DACA and Advanced Parole

DACA and Advanced Parole

Maria knew someday she would receive this phone call.  Like all bad news, you never think today will be the day.  But, today was Maria’s day. Her dad is terminally ill with cancer and today’s phone call revealed her father had taken a turn for the worst and time was of the essence.

Only once had she met her father face to face at Friendship Park. Their encounter was through steel bars and they connected by a light brush of their fingertips.  

After her divorce, Maria’s mom had moved to the U.S from Mexico.  Maria was just a baby and her older brother Gustavo was a toddler at the time.  Although Maria nearly lived her entire life in the U.S., she is an undocumented immigrant. A spark of hope ignited in Maria when President Obama instituted the DACA program.  Maria learned of a nonprofit immigration legal service provider through a referral program at her high school in Bronx, NY that helped her apply for DACA. Before long she had a social security number and got a job.

Gustavo was always the hasty and spontaneous one out of the siblings.  When Maria told him of their dad’s illness, he immediately wanted to go to Mexico and spend time with him.  However, the question arose, how would Maria’s DACA status be affected if she traveled to see her father?  And what of Gustavo?  Though Maria had begged him to put in his DACA application, he chose to spend his time with friends and never submitted the paperwork.

DACA has a provision that allows for travel out of the country, as long as it is pre-approved.  It is akin to asking for permission to travel. This approval or permission process is referred to as Advanced Parole.  Advanced Parole is granted based on the satisfaction of one of three categories or grounds: humanitarian, employment, and educational.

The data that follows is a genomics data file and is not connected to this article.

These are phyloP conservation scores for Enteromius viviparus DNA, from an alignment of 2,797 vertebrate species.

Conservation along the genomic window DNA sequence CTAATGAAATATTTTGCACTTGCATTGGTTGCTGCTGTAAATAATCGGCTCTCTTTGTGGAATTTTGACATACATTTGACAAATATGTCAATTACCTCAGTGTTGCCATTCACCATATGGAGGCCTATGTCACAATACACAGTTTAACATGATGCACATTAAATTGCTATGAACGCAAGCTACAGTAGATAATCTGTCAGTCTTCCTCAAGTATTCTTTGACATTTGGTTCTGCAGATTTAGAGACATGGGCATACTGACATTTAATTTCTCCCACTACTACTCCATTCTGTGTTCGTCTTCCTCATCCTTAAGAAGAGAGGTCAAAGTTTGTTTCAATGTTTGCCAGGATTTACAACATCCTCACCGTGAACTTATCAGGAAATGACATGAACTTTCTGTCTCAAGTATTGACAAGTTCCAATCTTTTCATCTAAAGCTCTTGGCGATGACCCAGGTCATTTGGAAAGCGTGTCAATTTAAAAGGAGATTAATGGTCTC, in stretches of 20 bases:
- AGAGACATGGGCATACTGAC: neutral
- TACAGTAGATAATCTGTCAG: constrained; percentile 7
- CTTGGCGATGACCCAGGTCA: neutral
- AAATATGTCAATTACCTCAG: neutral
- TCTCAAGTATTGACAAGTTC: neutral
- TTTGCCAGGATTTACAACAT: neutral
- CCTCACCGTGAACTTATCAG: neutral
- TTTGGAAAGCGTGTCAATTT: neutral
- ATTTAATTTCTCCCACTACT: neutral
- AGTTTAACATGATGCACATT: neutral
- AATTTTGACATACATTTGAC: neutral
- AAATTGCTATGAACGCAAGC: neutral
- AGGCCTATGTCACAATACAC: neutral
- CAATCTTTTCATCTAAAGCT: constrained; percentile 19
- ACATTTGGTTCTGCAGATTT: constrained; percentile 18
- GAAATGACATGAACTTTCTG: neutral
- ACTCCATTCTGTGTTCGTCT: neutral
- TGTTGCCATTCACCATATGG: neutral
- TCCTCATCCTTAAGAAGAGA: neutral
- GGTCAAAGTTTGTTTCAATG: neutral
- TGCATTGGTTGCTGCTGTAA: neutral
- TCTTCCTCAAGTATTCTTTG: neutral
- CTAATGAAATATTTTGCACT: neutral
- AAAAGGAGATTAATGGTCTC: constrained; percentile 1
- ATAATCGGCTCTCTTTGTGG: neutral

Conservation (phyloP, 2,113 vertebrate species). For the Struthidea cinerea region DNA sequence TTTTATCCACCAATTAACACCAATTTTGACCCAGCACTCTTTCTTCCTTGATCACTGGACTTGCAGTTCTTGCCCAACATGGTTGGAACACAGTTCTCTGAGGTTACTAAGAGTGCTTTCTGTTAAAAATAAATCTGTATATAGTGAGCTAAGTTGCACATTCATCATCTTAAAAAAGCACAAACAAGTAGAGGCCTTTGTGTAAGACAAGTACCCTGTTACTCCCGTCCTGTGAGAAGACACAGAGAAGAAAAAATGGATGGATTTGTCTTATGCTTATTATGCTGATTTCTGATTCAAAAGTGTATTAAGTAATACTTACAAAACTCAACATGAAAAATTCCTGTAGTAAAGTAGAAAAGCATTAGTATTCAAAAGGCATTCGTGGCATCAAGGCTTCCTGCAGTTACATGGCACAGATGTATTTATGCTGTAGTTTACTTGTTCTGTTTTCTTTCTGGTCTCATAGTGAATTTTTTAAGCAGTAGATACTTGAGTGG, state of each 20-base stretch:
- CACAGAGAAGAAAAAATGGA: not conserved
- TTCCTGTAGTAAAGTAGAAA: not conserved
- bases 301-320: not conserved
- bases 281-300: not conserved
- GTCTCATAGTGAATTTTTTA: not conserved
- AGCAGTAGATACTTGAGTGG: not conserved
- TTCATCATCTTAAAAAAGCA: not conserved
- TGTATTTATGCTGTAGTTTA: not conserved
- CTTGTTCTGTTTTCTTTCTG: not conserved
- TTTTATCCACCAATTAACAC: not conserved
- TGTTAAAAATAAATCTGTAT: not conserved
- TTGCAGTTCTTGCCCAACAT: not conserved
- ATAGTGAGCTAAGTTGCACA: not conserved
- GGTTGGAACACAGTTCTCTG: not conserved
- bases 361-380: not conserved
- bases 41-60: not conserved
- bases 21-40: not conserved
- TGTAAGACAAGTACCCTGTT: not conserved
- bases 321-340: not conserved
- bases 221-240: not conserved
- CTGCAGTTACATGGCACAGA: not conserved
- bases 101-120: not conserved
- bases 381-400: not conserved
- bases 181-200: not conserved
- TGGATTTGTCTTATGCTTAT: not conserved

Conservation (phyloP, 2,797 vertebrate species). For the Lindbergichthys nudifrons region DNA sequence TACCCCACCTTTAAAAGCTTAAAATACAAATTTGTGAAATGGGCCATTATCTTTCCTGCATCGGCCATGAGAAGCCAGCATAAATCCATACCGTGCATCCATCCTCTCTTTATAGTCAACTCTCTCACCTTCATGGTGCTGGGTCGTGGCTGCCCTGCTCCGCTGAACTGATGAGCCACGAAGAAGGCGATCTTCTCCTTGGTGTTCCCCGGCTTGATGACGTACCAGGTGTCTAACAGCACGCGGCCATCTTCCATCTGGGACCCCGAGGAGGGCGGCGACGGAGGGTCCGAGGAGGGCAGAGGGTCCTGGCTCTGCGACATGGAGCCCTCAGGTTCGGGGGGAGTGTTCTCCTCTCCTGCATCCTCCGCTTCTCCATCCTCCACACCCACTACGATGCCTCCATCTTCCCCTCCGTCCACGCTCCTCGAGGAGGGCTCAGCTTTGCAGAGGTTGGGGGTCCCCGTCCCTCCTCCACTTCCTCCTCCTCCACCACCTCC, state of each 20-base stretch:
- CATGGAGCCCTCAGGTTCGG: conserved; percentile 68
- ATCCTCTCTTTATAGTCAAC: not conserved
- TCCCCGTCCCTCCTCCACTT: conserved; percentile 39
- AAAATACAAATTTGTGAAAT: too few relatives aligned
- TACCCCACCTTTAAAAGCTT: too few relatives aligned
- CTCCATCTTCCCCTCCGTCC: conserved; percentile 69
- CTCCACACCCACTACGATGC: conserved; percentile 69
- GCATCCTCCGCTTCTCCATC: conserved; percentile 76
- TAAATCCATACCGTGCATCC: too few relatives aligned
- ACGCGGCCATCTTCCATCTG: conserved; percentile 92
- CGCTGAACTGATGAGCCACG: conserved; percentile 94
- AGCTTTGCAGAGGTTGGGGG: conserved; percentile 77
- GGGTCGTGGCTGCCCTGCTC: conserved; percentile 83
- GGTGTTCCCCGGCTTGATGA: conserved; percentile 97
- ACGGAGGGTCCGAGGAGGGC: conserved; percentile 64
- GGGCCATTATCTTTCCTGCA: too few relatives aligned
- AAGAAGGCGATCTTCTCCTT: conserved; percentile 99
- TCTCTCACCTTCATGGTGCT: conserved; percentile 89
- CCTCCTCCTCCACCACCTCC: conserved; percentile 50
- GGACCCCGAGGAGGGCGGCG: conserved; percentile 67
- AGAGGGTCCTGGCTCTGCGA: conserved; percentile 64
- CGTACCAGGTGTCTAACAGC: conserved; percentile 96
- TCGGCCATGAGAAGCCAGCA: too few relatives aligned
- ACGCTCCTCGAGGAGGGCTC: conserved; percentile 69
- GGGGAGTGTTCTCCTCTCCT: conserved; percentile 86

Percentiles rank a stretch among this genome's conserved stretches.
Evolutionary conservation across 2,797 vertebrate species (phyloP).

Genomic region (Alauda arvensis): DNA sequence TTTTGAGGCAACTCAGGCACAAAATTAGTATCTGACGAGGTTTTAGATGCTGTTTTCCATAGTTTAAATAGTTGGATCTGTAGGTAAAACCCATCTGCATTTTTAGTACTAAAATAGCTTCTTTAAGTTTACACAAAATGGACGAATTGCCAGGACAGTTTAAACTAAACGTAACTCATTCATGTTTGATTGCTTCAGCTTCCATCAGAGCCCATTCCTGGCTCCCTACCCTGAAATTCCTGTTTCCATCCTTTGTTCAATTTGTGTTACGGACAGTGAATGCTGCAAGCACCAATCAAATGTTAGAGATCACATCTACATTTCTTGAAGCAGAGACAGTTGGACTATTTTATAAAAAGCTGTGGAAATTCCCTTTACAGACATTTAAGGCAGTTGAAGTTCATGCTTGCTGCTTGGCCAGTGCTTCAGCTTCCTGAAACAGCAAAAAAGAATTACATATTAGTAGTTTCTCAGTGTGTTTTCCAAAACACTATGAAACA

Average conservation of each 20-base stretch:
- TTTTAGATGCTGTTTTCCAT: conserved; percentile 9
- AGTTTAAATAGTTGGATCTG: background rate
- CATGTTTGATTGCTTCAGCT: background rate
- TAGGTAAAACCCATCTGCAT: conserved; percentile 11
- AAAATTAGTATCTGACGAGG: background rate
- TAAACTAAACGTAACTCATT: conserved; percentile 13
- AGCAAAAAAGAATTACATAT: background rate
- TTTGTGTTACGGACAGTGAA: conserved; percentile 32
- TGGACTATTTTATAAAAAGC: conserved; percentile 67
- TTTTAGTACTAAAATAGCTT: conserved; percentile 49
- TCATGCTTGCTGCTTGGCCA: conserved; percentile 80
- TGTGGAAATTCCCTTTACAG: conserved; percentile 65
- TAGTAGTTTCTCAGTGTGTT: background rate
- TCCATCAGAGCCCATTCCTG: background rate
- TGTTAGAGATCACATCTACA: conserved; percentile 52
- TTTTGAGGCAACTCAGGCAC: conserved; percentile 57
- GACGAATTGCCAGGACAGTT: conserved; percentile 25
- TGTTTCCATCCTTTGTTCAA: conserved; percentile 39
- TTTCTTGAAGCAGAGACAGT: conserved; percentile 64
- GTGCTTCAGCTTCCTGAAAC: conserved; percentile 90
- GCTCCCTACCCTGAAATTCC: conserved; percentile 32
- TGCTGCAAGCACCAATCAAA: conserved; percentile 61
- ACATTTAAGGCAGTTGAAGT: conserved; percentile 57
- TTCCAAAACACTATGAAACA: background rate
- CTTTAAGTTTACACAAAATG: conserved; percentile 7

Humanitarian purposes include travel for medical treatment, to visit a relative who is sick or to attend a family members funeral service.  Educational purposes include circumstances like a semester abroad or academic research.  Whereas, employment purposes include events like assignments abroad, interviews, conferences, training, or meetings with overseas clients. Advanced Parole is not granted for vacation purposes. 

What happens if a DACA recipient leaves the country without approval of Advanced Parole? The consequences are serious because doing so would automatically terminate a person’s deferred action under DACA. So, in Maria’s case, she would likely qualify for Advanced Parole under the humanitarian reason since her father is ill and her purpose in traveling is to visit him.

What of Gustavo?  He was frantic.  He came up with the idea of applying for DACA and at the same time applying for advanced parole.  Gustavo reasoned this would save crucial time.  But, under the current laws filing both forms at the same time is not allowed.  After learning of this, Gustavo next thought of submitting his DACA application and traveling to see his dad before his DACA status was approved.  This would be considered unauthorized travel outside of the United States and would make Gustavo ineligible for DACA because his travel interrupts continuous residence in the US. In addition, there is a high likelihood that Gustavo would not be permitted to re-enter the U.S. So, it is important to do the DACA and Advanced Parole process correctly.

Do you have immigration needs, such as the desire to spend a semester abroad?  Or perhaps you meet the DACA qualifications, but have never applied.  Today is the day to take action!  The Claro Law Firm can assist you with your immigration needs.  Elisa Claro is an immigration lawyer and immigration attorney who provides immigration services to Westcheser County, including Irvington, Mount Kisco, and Bedford. The Claro Law Firm is waiting to help you. Call us now at 917-300-3334 or visit us online.

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